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The Memory Box

Joanna Rowland grew up in Sacramento, California where she still lives today with her husband and three children. She teaches Kindergarten by day and writes picture books at night. In the summer, you’ll find her by the pool coaching synchronized swimming or cozying up with a book.

In writing The Memory Box, a book about grief, there were three people and their families that I was thinking about. In 2014, a relative that was meant to get my first published book Always Mom, Forever Dad (a positive picture book on divorce) lost her father suddenly a month before the book’s publication. I knew she needed a different type of book, and that’s when I knew I needed to write a picture book on grief. When I first found out her dad had passed away, I saw a photo of her holding her dad’s hand on the beach with the waves coming toward them. That image stayed with me. I knew somehow that I wanted to make a nod toward that scene in my writing. At the time, I had no idea what that story was going to be. I tried a couple of different ways to write about grief. My first attempt was a nature poem. But when thinking about how I would help a young child through grief, eventually the idea of a memory box came.

I was also thinking about my childhood friend, Scott, who was also gone too soon. He studied birds and had such a sweet soul. I have some sweet memories growing up with him. He’ll always hold a special place in my heart.

An illustration from The Memory Box where the little girl has lost her balloon. She's looking up at the balloon, standing in from of some bare trees. A bird is flying just to the left of her.

During the two years I spent writing about grief, we lost Marisa to cancer. I had coached her in synchronized swimming for years, and she swam with my niece and older daughters. It was heartbreaking. Marisa was so full of life with the most contagious smile.

All of these people were gone much too soon. These families had lost a father, a son, an only child, a daughter and a sister.

So even though The Memory Box started out being for a girl who had lost her father, I knew that it needed to become more. Somehow, I needed this book to honor all of these losses.

I found that many picture books on grief were specific about who had died. In contrast, I found a way to write about grief so that readers could think about whoever they had lost. I never reveal who died in the book which required me to keep my words more vague.

I was very fortunate that Thea Baker, the illustrator, created some special illustrations for the families I wanted to honor. In the book, I talk about sand at the beach in memory of my relative’s father — that line and the picture are for her. I also let Thea know that the book was in memory of a synchronized swimmer so she put a synchro float picture in for me.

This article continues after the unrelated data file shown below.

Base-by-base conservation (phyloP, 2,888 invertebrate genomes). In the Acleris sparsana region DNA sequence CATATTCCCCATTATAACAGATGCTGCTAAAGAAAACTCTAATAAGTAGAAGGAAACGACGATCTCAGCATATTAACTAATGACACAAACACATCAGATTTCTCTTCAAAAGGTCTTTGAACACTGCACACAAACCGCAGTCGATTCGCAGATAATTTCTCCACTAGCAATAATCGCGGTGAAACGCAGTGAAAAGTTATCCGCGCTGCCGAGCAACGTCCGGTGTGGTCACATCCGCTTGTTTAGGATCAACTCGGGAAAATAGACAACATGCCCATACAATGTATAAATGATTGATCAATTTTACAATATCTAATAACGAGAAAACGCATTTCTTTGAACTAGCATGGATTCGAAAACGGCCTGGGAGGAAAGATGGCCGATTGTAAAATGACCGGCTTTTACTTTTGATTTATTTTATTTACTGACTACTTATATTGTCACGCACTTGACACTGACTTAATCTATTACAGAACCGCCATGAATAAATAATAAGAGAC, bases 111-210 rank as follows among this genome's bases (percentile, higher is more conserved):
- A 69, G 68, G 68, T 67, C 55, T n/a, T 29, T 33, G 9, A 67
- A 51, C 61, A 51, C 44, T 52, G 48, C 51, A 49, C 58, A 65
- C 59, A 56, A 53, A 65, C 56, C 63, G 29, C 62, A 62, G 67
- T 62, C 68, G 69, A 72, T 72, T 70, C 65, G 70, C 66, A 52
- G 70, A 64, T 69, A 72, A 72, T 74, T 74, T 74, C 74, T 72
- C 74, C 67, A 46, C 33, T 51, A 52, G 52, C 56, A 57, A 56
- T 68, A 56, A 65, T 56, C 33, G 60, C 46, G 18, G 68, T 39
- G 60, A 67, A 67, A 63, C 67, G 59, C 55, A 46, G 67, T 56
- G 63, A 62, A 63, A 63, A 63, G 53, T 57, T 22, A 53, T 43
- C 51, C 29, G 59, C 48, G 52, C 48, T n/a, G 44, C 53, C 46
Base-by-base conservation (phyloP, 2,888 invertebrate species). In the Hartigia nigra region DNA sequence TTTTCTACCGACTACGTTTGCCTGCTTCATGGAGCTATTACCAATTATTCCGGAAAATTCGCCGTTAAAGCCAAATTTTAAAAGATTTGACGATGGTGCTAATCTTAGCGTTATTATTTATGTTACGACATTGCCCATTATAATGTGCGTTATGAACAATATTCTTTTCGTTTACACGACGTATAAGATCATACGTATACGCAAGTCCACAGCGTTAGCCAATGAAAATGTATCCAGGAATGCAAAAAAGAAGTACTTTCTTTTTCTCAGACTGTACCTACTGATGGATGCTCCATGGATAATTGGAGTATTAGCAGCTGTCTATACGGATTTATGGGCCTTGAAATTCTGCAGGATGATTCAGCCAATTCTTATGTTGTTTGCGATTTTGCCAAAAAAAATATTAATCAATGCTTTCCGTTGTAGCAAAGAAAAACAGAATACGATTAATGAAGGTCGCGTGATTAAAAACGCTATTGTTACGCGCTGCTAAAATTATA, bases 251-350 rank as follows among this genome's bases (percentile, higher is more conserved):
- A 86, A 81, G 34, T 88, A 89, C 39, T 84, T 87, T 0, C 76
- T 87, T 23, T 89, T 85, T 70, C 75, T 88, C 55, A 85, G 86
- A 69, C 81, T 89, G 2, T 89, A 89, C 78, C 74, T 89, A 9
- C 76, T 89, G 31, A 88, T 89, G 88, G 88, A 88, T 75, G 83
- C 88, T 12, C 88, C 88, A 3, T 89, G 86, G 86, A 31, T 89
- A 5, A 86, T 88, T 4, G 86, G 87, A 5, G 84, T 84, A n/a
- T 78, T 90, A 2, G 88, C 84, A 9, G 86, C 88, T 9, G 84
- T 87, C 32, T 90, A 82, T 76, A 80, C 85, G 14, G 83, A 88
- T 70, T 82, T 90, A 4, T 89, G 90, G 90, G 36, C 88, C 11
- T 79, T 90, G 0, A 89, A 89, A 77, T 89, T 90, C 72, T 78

An illustration from the book. The top illustration is of children on a roller coaster with red, purple and yellow cars; the bottom illustration is of synchronized swimmers forming a star in the pool

Some illustrations were a happy sign that weren’t planned. For example, there’s a bird feather on the cover. I told Thea how special that was because it would mean something to one of the families. Scott researched and wrote about the Yellow Billed Magpie so Thea had me send her a picture of the bird.

When a friend looked at the initial sketches, she pointed out a bird on the windowsill. When I told Thea how special that was because a bird started visiting Marisa’s sister’s window shortly after Marisa passed, Thea asked me to send her a picture of that bird. It makes me teary-eyed that each of those families could have a special illustration in memory of their loved ones. In picture books, there usually isn’t communication between the author and the illustrator. Working with Thea was a blessing and a special experience.

Artwork from The Memory Box. The image is of a little girl in a brightly lit window standing in front of a bed with a handmade quilt on it. There's a bird on the window sill of the window next to her.

As an author, you don’t always know what impact your book will have on readers. I’ve received several private messages letting me know how the book touched the sender. One memory I’ll always cherish is having Scott’s mom and Marisa’s mom and sister at the book launch. But it wasn’t just them. Some of their friends who had been supporting them in grief showed up too and to witness that was such an honor. I cried. It still makes me cry thinking about it.

Grief is hard. Everyone has his or her journey with it. Allow yourself to grieve however you need to. There is no right or wrong way. There are support groups out there and other resources to help. Grief can be hard to communicate. I hope The Memory Box can be a tool to foster conversations and help keep the memories of your loved ones alive. The book also includes a guide in back that discusses ways to talk to your child about grief. There is a line in my book that says, “I want to go everywhere we’ve been, everywhere you’ve been, everywhere we wanted to go.” Is there a special place you can visit?

For anyone struggling with grief, my thoughts are with you.

An illustration from the book. The top picture shows the girl holding a pink sea shell standing on the beach with the ocean behind her; the bottom illustration is of a camel standing in front of several pyramids

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